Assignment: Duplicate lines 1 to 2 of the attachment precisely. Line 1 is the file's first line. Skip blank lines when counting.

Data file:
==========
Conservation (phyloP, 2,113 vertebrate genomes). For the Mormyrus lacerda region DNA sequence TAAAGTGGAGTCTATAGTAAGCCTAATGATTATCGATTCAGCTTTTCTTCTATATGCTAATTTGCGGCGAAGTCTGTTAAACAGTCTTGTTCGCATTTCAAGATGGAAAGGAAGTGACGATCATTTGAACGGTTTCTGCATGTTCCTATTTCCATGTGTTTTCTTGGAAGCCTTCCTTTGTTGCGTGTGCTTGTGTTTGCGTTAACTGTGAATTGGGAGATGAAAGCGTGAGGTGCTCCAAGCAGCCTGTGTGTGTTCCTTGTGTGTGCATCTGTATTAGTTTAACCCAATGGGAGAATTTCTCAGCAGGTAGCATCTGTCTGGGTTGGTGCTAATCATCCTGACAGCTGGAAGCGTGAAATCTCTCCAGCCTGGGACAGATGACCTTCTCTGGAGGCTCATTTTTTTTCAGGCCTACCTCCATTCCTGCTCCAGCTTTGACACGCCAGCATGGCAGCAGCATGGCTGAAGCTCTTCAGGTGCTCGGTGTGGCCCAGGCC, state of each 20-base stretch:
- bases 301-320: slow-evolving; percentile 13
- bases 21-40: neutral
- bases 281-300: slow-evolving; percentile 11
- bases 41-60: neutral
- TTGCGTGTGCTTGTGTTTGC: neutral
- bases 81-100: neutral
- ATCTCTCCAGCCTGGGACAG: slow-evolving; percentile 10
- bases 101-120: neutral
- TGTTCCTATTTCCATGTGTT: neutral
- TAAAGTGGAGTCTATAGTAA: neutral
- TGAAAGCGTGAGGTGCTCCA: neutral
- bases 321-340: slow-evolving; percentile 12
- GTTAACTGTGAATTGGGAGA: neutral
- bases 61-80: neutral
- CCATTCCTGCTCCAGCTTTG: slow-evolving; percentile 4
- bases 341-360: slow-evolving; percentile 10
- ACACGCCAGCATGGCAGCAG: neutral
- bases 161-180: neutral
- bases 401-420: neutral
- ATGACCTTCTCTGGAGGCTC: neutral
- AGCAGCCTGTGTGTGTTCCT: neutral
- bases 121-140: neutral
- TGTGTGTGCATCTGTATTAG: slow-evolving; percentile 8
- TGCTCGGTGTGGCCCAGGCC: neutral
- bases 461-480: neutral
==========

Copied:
Conservation (phyloP, 2,113 vertebrate genomes). For the Mormyrus lacerda region DNA sequence TAAAGTGGAGTCTATAGTAAGCCTAATGATTATCGATTCAGCTTTTCTTCTATATGCTAATTTGCGGCGAAGTCTGTTAAACAGTCTTGTTCGCATTTCAAGATGGAAAGGAAGTGACGATCATTTGAACGGTTTCTGCATGTTCCTATTTCCATGTGTTTTCTTGGAAGCCTTCCTTTGTTGCGTGTGCTTGTGTTTGCGTTAACTGTGAATTGGGAGATGAAAGCGTGAGGTGCTCCAAGCAGCCTGTGTGTGTTCCTTGTGTGTGCATCTGTATTAGTTTAACCCAATGGGAGAATTTCTCAGCAGGTAGCATCTGTCTGGGTTGGTGCTAATCATCCTGACAGCTGGAAGCGTGAAATCTCTCCAGCCTGGGACAGATGACCTTCTCTGGAGGCTCATTTTTTTTCAGGCCTACCTCCATTCCTGCTCCAGCTTTGACACGCCAGCATGGCAGCAGCATGGCTGAAGCTCTTCAGGTGCTCGGTGTGGCCCAGGCC, state of each 20-base stretch:
- bases 301-320: slow-evolving; percentile 13